United States v. Palomar-Santiago

LII note: the oral arguments in United States v. Palomar-Santiago are now available from Oyez. The U.S. Supreme Court has now decided United States v. Palomar-Santiago .


Whether a defendant charged with illegal reentry into the United States may challenge the validity of his removal order solely by showing that his crime is no longer a removable offense, even if he has failed to satisfy the procedural requirements for challenging the validity of a removal order during the original proceedings?

Oral argument: 
April 27, 2021

The case asks the Court to determine whether a defendant can challenge the validity of a removal order for unlawful reentry solely by showing that the order was based on a criminal conviction that is no longer a removable offense without having to meet the procedural requirements of demonstrating administrative exhaustion and no opportunity for judicial review. Respondent Refugio Palomar-Santiago was removed in 1998 for a DUI, and in 2001, DUIs were re-classified as a nonremovable offense. Palomar-Santiago was then found living in the United States in 2017 and was charged with unlawful reentry by Petitioner United States. Palomar-Santiago asserts, as a defense, that the original removal order was unlawful. The United States contends that Palomar-Santiago cannot challenge the validity of the original removal order absent the procedural requirements of administrative exhaustion and judicial review of the original order. Palomar-Santiago counters that procedural rights should not obstruct substantive rights, and that he should be able to challenge the legality of the removal order even absent judicial review. The Supreme Court’s decision in this case will implicate immigration procedure and the ability of noncitizens to challenge unlawful removal orders.

Questions as Framed for the Court by the Parties 

Whether a defendant, charged with unlawful reentry into the United States following removal, automatically satisfies the prerequisites to asserting the invalidity of the original removal order as an affirmative defense solely by showing that he was removed for a crime that would not be considered a removable offense under current circuit law, even if he cannot independently demonstrate administrative exhaustion or deprivation of the opportunity for judicial review.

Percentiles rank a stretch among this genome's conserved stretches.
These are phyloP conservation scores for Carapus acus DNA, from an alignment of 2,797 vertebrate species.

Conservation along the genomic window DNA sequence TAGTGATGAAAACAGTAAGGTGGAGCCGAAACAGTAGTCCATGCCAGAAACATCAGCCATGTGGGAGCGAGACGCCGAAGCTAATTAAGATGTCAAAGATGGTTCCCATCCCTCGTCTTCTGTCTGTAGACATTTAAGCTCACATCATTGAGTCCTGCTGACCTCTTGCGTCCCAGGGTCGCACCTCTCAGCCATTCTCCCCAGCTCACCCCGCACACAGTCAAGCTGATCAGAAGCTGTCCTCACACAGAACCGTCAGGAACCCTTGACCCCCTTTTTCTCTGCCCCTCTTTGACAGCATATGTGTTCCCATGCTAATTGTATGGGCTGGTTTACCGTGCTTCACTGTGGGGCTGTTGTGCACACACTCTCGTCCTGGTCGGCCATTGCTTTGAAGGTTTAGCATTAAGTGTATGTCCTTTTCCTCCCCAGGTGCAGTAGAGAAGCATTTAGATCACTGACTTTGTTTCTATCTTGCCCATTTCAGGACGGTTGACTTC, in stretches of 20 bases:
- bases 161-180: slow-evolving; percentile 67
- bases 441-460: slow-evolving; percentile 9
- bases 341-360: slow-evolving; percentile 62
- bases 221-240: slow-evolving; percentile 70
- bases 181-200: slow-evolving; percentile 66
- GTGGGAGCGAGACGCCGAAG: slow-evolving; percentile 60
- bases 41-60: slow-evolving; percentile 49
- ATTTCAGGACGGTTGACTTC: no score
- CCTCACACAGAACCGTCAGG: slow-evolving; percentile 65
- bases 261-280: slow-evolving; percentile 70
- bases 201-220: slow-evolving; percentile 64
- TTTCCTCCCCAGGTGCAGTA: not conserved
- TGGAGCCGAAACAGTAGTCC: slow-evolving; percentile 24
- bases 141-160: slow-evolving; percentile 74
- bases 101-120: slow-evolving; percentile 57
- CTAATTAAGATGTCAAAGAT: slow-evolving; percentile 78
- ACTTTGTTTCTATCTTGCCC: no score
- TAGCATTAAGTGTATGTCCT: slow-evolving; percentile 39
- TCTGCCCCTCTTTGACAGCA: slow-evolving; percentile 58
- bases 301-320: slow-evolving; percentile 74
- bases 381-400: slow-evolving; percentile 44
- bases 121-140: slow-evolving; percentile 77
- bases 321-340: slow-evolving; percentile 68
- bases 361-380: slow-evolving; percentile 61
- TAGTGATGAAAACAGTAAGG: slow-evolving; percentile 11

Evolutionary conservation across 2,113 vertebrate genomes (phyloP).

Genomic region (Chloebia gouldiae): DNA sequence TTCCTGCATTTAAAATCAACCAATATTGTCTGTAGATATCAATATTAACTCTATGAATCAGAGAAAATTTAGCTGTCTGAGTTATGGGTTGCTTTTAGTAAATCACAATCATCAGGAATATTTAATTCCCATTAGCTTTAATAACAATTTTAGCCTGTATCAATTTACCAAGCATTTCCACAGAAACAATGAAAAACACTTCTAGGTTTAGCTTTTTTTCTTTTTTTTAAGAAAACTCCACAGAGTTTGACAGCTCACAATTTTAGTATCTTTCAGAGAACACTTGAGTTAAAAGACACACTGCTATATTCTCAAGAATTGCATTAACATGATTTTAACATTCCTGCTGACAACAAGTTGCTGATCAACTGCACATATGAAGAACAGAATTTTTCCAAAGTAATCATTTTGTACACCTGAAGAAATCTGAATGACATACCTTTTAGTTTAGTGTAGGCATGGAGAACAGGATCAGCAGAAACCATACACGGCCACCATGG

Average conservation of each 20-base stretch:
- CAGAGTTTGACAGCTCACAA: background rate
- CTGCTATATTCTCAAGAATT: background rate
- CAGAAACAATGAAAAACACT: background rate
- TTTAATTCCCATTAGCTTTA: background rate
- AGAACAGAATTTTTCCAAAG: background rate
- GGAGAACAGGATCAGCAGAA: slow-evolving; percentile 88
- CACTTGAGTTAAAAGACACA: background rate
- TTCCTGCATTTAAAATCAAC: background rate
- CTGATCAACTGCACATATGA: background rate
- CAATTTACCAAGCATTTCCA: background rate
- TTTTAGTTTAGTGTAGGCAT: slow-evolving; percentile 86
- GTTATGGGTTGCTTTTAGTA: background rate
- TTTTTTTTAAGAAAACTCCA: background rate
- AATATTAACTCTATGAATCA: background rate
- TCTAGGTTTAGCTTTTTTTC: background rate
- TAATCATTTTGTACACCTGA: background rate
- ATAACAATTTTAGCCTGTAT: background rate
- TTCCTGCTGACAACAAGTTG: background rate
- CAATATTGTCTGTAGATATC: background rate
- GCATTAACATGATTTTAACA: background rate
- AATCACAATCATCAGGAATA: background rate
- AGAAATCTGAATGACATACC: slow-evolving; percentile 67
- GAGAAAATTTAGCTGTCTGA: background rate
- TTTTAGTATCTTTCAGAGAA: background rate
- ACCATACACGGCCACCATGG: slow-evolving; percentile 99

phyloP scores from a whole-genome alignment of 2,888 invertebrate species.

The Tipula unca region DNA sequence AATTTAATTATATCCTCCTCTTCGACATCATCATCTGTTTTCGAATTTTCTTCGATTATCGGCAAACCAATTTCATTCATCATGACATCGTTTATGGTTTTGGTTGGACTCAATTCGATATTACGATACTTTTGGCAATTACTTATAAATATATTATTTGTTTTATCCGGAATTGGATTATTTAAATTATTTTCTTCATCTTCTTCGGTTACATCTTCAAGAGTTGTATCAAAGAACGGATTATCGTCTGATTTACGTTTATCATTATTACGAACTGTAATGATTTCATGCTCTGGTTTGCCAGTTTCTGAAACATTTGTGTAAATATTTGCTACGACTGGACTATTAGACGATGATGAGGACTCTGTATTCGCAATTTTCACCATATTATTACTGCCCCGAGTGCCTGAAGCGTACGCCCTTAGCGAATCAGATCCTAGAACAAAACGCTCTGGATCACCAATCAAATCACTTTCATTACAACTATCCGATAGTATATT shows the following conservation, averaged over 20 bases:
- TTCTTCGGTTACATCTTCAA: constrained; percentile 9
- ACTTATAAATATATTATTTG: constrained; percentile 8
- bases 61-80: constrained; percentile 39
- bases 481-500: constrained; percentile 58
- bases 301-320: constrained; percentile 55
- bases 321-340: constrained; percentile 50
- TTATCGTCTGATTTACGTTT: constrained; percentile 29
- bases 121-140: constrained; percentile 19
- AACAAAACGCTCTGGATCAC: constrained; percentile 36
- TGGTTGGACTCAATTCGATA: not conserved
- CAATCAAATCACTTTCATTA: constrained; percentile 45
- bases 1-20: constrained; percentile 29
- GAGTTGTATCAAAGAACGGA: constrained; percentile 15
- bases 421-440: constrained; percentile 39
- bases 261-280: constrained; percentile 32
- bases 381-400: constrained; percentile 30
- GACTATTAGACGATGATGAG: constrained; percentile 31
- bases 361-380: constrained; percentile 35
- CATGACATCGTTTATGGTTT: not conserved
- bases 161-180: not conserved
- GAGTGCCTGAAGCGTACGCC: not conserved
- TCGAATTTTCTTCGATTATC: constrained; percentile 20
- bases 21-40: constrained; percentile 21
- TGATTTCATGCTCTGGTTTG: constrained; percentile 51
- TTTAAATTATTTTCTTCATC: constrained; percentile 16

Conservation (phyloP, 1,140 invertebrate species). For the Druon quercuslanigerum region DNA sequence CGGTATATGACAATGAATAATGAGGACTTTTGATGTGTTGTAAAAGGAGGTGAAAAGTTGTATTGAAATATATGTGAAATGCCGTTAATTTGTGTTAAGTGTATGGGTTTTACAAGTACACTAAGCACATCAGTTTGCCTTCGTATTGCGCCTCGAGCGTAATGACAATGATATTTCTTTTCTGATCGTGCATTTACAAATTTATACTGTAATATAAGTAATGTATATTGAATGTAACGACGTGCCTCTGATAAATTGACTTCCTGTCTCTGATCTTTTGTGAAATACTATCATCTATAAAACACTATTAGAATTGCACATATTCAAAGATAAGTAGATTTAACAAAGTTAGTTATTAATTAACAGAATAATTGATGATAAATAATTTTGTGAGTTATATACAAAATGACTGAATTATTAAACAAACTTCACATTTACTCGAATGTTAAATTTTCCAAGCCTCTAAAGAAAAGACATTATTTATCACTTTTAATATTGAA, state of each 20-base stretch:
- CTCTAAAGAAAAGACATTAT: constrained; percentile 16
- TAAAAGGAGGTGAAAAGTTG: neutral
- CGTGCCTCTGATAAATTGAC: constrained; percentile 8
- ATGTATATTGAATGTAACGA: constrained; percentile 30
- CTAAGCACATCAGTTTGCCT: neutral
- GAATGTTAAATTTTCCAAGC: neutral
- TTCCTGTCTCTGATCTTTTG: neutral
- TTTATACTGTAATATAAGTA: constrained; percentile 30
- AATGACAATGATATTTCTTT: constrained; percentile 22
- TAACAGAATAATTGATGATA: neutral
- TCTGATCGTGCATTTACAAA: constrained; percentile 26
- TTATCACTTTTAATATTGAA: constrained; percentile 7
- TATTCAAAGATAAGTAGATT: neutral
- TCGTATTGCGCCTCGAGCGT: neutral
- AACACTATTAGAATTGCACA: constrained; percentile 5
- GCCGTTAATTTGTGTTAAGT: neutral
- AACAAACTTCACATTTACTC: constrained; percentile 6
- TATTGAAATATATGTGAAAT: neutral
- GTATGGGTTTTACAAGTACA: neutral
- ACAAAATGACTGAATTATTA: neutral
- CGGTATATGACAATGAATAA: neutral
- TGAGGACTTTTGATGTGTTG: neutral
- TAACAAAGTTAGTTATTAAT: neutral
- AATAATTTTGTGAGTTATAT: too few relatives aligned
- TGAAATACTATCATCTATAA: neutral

Mexican-national Refugio Palomar-Santiago received U.S. lawful permanent resident status in 1990. U.S. v. Palomar-Santiago at 2. The next year, Palomar-Santiago was convicted of a felony DUI. Id. After receiving a Notice to Appear informing him that he may be removed due to his DUI conviction, Palomar-Santiago appeared before an immigration judge and was subsequently deported. Id. at 2. He was deported due to his felony DUI conviction, which at the time was legally considered a violent crime as described by 18 U.S.C. §16, constituting an aggravated felony under the Immigration and Nationality Act. Id. By 2001, however, the Ninth Circuit reclassified felony DUI, determining that it did not actually constitute a crime of violence, and applied that determination retroactively to Palomar-Santiago’s case. Id.

In 2017, Palomar-Santiago again resided in the United States—this time, without proper authorization. Id. He was charged with illegal reentry following deportation, under 8 U.S.C. §1326. Id. Palomar-Santiago filed a motion to dismiss under 8 U.S.C. §1326(d). Id. Under that provision, defendants may escape charges of illegal reentry by challenging the validity of the original order under three conditions: (1) the noncitizen in the removal proceeding exhausted administrative remedies to challenge the removal order; (2) the noncitizen was denied the opportunity for judicial review; and (3) the order of removal was fundamentally unfair. Id. Moreover, a defendant may make a showing of fundamental unfairness by showing that “the removal should not have occurred” without proving the other two parts of the test. Id. at 3.

Although he was indicted for residing illegally in the United States, Palomar-Santiago won on appeal by sufficiently showing under §1326(d) that he had been deported for a crime that was “improperly characterized as an aggravated felony”—in short, a crime that was no longer a removable offense. Id. at 2–3. The government appealed to the United States Court of Appeals for the Ninth Circuit. Id. at 3. The court determined that because the law had changed and applied retroactively in Palomar-Santiago’s case, his removal order was illegal and should not have occurred. Id. The Ninth Circuit applied their precedent to this case and found that Palomar-Santiago had a fundamentally unfair trial. Id. at 3-4. Thus, the circuit court dismissed Palomar-Santiago’s charges for illegal reentry. Id. at 4.

The United States then appealed, arguing that while the Ninth Circuit correctly applied its precedent, its precedent was legally wrong due to legislative intent behind federal immigration law, the textual basis of the laws, and persuasive decisions in other circuit courts. The Supreme Court granted the United States’ petition for a writ of certiorari on January 8, 2021.



Petitioner United States argues that the Ninth Circuit’s test is ineffective because it provides a way around proving each part of the three-part test of 8 U.S.C. §1326(d), which requires satisfaction of procedural and substantive processes. Brief for Petitioner, United States at 13. The United States argues that each part of the test must be met to provide a collateral attack on a wrongful deportation and that a showing that the removal was “fundamentally unfair” should not sufficiently halt a removal case. Id. Because the Ninth Circuit allows for a defendant to skip over the other parts of the test after a showing of a “fundamentally unfair” removal, the United States suggests that the “text, history, design, [and] purpose” of the legislation is disregarded. Id.